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Nicole,

Why is that? Care to speculate (or share direct knowledge)? What would the NCA offer those people that USBCHA doesn't? I'm not trying to start a fight here; I'm just seriously wondering, given that Jeff has claimed that the NCA wouldn't substantially change the way things are done now, why folks would be attracted to the NCA but not the USBCHA. If we knew what it was about USBCHA that repelled them, then USBCHA would have a start on remedying that and perhaps improving participation in the cattle program.

 

J.

 

Meh, lot of politics. Notice that the majority of the people posting here and Sheepdog-L and other places who want to keep the cattle program are not even people who trial on cattle or even want to. If you wanted I suppose I could poll a lot of the people I know who trial in open cattle trials and ask them why they don't join USBCHA, otherwise I'm mainly just speculating on what I've heard in various conversations over the years. I have always supported the USBCHA cattle program but I disagree with a judged finals. There are too many differences in the way a dog works cattle compared to sheep inherent in the stock itself and an individual dog's strength and presence/working style.

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A judged outrun/lift and a judged finals are two different things entirely. How different cattle work has little bearing on a dog's outrun at least, so I have a hard time understanding the seemingly huge resistance to judging that small part of the work.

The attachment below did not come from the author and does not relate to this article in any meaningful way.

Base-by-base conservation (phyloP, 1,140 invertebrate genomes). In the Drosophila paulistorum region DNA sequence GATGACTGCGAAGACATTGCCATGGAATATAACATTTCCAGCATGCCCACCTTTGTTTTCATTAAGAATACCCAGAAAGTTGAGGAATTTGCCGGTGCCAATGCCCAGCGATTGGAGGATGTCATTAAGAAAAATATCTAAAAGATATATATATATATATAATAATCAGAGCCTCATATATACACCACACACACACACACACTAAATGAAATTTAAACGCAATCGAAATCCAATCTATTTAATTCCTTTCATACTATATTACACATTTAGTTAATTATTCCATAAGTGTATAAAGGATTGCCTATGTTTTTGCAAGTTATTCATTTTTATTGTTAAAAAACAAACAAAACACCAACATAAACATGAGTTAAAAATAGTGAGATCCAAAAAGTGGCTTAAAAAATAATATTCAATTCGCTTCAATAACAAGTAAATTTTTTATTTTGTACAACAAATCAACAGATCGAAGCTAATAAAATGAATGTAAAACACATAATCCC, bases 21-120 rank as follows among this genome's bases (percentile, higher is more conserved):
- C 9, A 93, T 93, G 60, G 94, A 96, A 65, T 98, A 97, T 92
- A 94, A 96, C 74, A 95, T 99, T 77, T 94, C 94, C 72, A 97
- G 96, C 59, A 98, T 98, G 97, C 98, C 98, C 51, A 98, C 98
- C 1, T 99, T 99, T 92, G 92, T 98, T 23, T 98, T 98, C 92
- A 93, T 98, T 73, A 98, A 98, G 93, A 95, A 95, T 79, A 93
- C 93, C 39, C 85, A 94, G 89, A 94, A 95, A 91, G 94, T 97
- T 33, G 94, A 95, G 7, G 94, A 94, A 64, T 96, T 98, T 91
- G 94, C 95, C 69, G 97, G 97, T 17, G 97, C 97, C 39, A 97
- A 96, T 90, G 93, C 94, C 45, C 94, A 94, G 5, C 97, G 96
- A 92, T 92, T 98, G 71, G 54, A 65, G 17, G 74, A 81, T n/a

And FWIW I have run in cattle trials and my dogs work both species, and honestly, they're the same dog no matter what animal is out there in the field...

 

J.

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The purpose to work the livestock in a calm, controlled manner and no rush them, whether it be sheep or cattle.

 

I prefer judged outwork and then time/points......for cattle.

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Guest herbertholmes

"Herbert wants a bid for the 2013 Cattledog Finals with a $20,000 guarantee of sponsorship. Has there been a bid for the Sheepdog Finals in the past five years that came with a guarantee of $20,000 of sponsorship money (not counting ABCA and USBCHA money) prior to the bid being accepted? "

 

Pearse, the people who put in proposals for the sheepdog finals are agreeing to raise $50,000 per year, and yes they are doing this prior to the bid being accepted. When the cattle dog proposal has been proposed the past three years, it has come with the understanding that those people were going to need a minimum of $20,000 generated on their own to host the event.

 

My saying the cattledog program is a failure is based on the facts that show the numbers of people and dogs in the program have declined. h

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"Herbert wants a bid for the 2013 Cattledog Finals with a $20,000 guarantee of sponsorship. Has there been a bid for the Sheepdog Finals in the past five years that came with a guarantee of $20,000 of sponsorship money (not counting ABCA and USBCHA money) prior to the bid being accepted? "